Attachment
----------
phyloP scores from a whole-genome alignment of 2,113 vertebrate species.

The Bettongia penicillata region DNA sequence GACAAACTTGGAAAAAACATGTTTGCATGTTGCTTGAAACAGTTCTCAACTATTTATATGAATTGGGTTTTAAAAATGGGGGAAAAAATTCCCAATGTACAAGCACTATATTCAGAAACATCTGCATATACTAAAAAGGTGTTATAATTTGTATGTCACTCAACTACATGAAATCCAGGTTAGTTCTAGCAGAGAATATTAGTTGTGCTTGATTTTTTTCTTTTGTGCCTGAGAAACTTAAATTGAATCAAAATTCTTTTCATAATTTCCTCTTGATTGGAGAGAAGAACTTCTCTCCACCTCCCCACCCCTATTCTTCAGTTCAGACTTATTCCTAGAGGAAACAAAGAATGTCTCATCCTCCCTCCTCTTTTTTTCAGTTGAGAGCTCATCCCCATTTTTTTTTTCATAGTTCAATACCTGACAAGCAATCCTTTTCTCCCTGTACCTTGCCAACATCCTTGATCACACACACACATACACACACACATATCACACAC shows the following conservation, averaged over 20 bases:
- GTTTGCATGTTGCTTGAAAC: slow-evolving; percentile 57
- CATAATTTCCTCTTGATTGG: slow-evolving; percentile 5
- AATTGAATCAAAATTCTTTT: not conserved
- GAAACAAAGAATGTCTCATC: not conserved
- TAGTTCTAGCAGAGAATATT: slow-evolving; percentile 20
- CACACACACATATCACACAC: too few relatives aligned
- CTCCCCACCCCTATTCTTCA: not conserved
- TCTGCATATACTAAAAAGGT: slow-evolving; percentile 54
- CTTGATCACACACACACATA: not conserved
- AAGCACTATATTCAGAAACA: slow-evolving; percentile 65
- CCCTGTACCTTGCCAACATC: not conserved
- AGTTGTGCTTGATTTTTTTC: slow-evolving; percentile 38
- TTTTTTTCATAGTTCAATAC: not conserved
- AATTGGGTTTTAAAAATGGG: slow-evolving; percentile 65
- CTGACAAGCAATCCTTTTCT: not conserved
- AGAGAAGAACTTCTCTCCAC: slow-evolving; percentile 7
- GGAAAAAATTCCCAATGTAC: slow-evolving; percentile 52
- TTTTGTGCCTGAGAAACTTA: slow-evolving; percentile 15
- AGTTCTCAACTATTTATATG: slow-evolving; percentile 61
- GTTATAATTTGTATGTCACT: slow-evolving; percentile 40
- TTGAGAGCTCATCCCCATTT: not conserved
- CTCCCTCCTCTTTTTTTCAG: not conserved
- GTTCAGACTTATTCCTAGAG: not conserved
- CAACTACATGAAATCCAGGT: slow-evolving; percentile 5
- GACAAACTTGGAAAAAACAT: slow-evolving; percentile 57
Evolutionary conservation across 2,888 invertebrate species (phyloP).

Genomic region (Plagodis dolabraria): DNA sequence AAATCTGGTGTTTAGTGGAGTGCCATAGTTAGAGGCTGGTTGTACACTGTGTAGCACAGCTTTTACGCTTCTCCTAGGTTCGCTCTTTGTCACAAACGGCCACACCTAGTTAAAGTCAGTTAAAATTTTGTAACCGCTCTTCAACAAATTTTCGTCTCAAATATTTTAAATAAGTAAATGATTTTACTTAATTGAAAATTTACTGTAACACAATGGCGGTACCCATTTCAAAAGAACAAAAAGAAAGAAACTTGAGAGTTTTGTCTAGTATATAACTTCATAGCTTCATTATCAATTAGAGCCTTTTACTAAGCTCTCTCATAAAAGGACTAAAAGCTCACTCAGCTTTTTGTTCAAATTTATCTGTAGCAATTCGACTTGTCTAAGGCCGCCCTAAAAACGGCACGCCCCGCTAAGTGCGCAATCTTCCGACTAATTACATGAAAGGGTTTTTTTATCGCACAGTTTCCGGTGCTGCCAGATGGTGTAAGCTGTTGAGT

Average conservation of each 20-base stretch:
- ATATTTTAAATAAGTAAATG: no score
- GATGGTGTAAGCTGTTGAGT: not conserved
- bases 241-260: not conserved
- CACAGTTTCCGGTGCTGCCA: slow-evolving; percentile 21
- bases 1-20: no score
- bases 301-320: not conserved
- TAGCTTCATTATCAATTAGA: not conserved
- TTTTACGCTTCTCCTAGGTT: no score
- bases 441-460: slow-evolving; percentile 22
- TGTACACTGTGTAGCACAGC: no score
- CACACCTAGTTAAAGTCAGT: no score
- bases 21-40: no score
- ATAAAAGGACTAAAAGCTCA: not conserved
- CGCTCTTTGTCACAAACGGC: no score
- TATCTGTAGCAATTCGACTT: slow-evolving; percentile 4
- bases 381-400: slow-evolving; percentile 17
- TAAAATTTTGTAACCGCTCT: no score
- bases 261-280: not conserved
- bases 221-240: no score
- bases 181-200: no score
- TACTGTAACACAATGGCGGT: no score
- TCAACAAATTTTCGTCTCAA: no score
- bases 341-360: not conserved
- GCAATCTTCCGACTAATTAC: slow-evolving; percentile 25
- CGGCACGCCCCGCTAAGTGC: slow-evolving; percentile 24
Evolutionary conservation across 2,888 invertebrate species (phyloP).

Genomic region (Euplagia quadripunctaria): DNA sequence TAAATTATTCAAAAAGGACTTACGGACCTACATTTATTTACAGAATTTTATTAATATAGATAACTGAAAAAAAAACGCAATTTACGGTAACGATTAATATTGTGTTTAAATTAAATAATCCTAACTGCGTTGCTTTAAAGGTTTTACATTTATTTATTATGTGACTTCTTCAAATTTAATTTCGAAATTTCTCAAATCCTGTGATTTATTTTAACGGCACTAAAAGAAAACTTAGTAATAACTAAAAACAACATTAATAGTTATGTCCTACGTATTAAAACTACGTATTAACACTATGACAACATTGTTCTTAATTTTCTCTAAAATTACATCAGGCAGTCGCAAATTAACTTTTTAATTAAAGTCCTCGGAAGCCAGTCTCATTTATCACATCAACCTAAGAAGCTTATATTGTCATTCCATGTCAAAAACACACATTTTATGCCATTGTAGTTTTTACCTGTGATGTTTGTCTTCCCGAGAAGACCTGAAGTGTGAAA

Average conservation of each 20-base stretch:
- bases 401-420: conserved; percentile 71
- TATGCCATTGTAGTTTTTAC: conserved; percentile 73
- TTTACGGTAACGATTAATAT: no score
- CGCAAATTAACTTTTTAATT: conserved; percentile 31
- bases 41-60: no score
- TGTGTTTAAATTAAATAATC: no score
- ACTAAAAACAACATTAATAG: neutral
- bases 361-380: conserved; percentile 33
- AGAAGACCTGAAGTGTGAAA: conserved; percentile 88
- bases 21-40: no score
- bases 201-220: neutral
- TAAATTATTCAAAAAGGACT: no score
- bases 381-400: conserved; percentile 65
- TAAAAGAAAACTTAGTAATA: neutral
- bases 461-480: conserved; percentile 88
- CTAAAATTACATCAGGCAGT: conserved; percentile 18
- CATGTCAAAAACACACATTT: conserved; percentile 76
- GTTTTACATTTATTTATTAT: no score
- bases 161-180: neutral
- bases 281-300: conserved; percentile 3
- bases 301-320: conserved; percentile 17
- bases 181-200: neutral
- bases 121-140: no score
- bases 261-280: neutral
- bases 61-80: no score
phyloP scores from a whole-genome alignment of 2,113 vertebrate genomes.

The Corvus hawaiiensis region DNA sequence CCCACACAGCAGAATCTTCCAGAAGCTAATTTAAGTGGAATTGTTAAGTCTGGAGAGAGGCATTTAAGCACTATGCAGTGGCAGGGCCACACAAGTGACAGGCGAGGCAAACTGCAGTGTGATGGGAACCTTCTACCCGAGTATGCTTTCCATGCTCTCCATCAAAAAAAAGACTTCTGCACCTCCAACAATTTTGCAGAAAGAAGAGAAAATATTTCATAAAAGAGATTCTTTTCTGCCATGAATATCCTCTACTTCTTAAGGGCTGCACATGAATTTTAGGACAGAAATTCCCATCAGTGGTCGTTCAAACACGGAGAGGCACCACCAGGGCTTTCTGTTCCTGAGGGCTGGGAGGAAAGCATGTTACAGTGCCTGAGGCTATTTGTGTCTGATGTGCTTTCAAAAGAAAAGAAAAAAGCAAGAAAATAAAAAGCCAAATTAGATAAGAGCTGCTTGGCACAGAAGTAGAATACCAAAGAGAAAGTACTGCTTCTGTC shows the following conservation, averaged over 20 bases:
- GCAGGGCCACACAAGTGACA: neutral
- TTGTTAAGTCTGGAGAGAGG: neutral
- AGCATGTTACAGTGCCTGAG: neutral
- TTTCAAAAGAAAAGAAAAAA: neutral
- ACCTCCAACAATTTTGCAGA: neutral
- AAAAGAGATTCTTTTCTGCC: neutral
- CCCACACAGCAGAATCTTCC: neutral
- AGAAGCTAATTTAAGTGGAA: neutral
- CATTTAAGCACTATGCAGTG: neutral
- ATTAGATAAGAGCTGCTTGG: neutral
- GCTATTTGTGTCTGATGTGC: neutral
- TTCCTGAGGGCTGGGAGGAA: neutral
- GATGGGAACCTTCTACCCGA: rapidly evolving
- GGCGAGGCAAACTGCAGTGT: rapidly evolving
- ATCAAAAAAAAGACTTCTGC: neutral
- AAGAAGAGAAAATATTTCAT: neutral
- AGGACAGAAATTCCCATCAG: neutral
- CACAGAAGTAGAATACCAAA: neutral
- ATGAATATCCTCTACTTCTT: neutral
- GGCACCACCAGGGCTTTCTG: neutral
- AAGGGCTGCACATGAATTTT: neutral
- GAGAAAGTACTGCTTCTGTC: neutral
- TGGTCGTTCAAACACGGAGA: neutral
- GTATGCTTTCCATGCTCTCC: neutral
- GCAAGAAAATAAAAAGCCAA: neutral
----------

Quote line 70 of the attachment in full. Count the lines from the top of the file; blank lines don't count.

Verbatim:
- TAAATTATTCAAAAAGGACT: no score